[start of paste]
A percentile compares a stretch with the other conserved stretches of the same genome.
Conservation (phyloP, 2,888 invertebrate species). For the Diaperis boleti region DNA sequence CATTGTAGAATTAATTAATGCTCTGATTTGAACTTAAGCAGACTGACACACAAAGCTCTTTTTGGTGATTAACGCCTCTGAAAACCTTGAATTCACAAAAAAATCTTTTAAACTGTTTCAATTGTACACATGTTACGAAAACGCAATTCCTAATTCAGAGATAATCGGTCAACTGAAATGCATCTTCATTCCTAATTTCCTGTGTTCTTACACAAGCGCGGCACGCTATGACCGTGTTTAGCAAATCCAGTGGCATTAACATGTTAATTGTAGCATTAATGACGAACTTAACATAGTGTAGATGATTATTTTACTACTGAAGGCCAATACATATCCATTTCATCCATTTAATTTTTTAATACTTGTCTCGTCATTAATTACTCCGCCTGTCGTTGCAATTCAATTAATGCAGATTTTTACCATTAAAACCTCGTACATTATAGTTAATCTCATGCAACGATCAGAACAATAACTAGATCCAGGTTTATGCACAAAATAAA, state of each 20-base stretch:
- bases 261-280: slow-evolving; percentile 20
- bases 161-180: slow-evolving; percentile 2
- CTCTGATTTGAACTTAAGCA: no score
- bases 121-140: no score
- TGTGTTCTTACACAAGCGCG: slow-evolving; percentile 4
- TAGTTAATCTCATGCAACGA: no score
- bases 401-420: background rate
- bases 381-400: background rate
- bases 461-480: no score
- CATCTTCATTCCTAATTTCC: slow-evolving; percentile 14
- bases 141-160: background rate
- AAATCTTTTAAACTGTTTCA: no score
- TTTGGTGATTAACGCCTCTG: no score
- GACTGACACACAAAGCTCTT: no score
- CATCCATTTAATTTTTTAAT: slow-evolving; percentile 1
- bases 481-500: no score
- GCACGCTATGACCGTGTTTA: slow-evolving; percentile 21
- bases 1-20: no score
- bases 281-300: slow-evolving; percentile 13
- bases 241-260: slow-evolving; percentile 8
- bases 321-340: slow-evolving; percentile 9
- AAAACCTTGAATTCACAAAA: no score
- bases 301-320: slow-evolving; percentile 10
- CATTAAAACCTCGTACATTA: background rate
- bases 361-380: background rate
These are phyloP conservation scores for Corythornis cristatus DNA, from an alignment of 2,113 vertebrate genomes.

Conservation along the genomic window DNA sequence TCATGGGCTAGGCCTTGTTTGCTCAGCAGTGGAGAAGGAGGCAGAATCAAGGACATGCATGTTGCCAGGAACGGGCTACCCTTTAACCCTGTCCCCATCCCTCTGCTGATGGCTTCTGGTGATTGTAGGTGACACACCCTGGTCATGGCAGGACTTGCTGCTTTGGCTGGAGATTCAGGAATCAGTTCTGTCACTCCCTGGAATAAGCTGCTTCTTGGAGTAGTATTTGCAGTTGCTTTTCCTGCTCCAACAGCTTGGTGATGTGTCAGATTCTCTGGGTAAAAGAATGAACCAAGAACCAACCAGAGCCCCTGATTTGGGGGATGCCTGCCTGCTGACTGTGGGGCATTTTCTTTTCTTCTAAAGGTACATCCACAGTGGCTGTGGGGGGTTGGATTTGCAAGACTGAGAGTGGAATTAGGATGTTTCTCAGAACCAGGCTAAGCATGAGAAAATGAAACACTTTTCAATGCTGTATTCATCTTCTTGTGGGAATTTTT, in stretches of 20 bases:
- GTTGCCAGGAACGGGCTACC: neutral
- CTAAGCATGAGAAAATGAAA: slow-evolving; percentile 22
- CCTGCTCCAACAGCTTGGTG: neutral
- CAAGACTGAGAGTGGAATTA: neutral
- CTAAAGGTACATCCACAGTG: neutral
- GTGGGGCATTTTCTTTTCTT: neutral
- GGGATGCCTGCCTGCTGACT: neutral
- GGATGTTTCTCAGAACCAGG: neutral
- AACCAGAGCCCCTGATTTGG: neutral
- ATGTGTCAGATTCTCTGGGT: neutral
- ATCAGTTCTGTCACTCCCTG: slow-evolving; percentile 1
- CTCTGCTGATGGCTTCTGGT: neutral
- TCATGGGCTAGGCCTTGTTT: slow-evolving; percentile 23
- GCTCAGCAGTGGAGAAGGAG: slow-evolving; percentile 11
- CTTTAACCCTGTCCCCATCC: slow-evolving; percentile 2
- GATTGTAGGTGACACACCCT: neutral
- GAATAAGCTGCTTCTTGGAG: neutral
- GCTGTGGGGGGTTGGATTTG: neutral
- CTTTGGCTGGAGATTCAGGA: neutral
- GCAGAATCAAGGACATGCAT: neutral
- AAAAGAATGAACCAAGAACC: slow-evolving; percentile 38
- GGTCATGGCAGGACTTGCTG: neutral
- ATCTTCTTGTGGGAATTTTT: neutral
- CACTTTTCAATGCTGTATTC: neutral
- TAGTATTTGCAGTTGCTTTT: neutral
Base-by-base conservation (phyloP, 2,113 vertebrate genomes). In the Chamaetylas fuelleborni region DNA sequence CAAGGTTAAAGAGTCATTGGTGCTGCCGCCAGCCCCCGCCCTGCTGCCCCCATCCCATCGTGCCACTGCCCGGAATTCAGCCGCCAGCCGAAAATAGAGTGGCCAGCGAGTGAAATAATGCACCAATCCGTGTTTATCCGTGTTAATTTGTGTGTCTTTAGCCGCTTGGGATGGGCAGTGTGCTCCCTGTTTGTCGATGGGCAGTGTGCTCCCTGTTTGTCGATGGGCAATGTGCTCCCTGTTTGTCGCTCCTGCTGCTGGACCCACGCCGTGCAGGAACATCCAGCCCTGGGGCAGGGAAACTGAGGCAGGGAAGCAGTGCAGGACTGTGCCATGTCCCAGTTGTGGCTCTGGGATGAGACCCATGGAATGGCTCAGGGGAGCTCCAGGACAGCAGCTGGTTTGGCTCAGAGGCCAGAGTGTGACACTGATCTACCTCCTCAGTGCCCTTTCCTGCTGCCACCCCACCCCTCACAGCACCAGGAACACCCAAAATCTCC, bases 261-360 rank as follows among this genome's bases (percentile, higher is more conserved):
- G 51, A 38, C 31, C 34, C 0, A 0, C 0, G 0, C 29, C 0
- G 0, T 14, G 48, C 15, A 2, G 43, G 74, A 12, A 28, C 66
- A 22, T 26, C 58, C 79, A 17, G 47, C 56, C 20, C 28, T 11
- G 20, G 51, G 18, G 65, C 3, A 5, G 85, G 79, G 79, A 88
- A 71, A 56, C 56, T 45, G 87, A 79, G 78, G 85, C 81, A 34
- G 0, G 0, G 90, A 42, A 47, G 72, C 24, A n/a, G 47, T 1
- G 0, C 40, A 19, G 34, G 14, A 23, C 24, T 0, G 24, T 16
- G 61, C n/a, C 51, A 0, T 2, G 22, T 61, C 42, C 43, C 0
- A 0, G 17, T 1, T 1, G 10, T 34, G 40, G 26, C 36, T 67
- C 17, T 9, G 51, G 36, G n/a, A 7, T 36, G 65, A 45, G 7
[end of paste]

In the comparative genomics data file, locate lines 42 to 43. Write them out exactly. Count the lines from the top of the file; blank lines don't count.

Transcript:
- TCATGGGCTAGGCCTTGTTT: slow-evolving; percentile 23
- GCTCAGCAGTGGAGAAGGAG: slow-evolving; percentile 11